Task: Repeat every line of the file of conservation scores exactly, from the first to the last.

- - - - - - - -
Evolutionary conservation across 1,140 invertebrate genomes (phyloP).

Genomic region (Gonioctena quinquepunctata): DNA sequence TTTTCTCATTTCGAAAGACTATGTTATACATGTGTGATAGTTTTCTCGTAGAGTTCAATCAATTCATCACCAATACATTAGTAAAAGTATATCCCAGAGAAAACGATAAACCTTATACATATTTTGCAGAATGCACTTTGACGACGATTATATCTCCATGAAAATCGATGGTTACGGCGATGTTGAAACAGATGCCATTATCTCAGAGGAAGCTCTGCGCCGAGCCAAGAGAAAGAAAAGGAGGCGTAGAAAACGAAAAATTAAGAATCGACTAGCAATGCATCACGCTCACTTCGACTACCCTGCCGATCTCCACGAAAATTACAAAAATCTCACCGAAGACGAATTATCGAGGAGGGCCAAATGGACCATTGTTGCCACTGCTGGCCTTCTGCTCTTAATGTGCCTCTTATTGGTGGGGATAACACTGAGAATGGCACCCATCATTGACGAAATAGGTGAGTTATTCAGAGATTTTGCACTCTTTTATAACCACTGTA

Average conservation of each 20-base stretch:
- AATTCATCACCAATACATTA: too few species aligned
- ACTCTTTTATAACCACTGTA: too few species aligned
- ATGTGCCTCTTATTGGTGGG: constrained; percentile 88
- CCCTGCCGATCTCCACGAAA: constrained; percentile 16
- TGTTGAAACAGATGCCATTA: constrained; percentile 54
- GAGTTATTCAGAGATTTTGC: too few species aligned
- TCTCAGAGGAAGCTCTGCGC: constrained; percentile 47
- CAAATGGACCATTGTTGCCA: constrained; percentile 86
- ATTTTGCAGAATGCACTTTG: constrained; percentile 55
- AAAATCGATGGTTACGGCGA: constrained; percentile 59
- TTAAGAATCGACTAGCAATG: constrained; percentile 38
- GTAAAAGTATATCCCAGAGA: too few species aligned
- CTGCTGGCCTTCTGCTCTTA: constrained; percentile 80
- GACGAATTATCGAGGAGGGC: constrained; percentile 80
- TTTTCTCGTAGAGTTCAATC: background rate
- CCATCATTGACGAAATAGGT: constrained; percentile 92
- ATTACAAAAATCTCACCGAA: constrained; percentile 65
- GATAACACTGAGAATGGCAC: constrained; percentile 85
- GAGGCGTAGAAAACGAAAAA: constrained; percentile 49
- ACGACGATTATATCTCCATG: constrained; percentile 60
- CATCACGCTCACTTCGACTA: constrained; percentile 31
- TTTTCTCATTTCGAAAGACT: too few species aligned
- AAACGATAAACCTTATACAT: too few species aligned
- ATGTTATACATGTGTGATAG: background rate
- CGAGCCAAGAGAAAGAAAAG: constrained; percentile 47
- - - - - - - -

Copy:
Evolutionary conservation across 1,140 invertebrate genomes (phyloP).

Genomic region (Gonioctena quinquepunctata): DNA sequence TTTTCTCATTTCGAAAGACTATGTTATACATGTGTGATAGTTTTCTCGTAGAGTTCAATCAATTCATCACCAATACATTAGTAAAAGTATATCCCAGAGAAAACGATAAACCTTATACATATTTTGCAGAATGCACTTTGACGACGATTATATCTCCATGAAAATCGATGGTTACGGCGATGTTGAAACAGATGCCATTATCTCAGAGGAAGCTCTGCGCCGAGCCAAGAGAAAGAAAAGGAGGCGTAGAAAACGAAAAATTAAGAATCGACTAGCAATGCATCACGCTCACTTCGACTACCCTGCCGATCTCCACGAAAATTACAAAAATCTCACCGAAGACGAATTATCGAGGAGGGCCAAATGGACCATTGTTGCCACTGCTGGCCTTCTGCTCTTAATGTGCCTCTTATTGGTGGGGATAACACTGAGAATGGCACCCATCATTGACGAAATAGGTGAGTTATTCAGAGATTTTGCACTCTTTTATAACCACTGTA

Average conservation of each 20-base stretch:
- AATTCATCACCAATACATTA: too few species aligned
- ACTCTTTTATAACCACTGTA: too few species aligned
- ATGTGCCTCTTATTGGTGGG: constrained; percentile 88
- CCCTGCCGATCTCCACGAAA: constrained; percentile 16
- TGTTGAAACAGATGCCATTA: constrained; percentile 54
- GAGTTATTCAGAGATTTTGC: too few species aligned
- TCTCAGAGGAAGCTCTGCGC: constrained; percentile 47
- CAAATGGACCATTGTTGCCA: constrained; percentile 86
- ATTTTGCAGAATGCACTTTG: constrained; percentile 55
- AAAATCGATGGTTACGGCGA: constrained; percentile 59
- TTAAGAATCGACTAGCAATG: constrained; percentile 38
- GTAAAAGTATATCCCAGAGA: too few species aligned
- CTGCTGGCCTTCTGCTCTTA: constrained; percentile 80
- GACGAATTATCGAGGAGGGC: constrained; percentile 80
- TTTTCTCGTAGAGTTCAATC: background rate
- CCATCATTGACGAAATAGGT: constrained; percentile 92
- ATTACAAAAATCTCACCGAA: constrained; percentile 65
- GATAACACTGAGAATGGCAC: constrained; percentile 85
- GAGGCGTAGAAAACGAAAAA: constrained; percentile 49
- ACGACGATTATATCTCCATG: constrained; percentile 60
- CATCACGCTCACTTCGACTA: constrained; percentile 31
- TTTTCTCATTTCGAAAGACT: too few species aligned
- AAACGATAAACCTTATACAT: too few species aligned
- ATGTTATACATGTGTGATAG: background rate
- CGAGCCAAGAGAAAGAAAAG: constrained; percentile 47